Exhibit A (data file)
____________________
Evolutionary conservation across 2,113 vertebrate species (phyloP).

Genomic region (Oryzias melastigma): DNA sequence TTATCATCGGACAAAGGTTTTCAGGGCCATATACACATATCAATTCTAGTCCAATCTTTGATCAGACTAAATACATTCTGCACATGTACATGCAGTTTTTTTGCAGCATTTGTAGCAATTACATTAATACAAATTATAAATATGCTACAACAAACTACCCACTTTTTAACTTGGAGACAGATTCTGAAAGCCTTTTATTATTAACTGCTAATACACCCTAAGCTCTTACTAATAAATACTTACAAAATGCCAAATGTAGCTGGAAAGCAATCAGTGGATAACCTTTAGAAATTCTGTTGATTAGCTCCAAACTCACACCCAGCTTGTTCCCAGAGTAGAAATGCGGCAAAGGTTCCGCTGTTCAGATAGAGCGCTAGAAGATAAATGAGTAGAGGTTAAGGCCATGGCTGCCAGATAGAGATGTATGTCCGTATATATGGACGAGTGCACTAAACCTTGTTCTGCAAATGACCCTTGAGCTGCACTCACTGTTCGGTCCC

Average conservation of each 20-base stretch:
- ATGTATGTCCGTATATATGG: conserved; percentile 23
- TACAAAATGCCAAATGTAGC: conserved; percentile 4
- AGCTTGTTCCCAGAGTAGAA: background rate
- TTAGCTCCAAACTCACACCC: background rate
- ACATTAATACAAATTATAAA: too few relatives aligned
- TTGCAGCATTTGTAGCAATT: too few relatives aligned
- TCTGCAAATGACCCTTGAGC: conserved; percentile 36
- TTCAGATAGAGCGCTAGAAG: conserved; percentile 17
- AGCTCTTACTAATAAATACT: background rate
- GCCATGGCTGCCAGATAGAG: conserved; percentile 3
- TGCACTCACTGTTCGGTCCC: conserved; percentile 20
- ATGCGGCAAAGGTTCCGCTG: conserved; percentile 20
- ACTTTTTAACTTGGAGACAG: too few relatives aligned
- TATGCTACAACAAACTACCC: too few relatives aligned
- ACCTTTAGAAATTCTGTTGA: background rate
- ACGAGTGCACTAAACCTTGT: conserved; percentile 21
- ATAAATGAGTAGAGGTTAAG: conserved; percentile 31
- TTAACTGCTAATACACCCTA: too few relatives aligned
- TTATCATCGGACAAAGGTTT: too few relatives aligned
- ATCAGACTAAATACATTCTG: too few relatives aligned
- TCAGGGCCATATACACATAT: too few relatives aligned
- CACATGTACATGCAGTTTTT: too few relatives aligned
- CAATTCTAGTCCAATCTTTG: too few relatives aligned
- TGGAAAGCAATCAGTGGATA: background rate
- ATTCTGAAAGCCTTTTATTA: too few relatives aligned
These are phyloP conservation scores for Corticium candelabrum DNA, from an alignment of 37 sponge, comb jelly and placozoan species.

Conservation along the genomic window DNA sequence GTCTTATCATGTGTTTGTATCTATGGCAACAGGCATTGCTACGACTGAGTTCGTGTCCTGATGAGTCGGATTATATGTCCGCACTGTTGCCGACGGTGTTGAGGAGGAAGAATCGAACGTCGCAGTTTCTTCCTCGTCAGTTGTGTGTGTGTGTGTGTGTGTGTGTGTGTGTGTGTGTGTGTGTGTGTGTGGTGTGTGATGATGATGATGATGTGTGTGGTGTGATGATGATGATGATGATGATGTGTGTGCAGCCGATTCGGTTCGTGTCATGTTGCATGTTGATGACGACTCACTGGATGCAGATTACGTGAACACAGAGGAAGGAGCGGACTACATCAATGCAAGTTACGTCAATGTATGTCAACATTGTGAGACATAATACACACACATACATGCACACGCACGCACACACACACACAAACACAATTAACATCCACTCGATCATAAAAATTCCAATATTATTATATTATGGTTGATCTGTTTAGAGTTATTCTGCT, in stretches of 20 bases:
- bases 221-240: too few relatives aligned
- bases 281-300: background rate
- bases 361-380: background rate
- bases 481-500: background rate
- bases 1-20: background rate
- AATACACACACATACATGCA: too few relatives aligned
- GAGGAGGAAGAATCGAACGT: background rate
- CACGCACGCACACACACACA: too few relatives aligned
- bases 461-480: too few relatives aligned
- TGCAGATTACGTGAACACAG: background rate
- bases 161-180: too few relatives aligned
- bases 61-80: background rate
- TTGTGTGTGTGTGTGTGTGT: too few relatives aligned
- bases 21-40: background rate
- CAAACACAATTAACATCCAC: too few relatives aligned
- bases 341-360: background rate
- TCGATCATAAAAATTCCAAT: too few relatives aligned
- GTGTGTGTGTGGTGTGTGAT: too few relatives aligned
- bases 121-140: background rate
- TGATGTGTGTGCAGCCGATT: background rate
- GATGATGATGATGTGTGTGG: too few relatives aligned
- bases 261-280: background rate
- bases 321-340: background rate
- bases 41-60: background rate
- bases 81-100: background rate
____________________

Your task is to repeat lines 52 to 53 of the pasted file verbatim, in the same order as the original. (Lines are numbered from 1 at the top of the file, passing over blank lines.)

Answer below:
- bases 261-280: background rate
- bases 321-340: background rate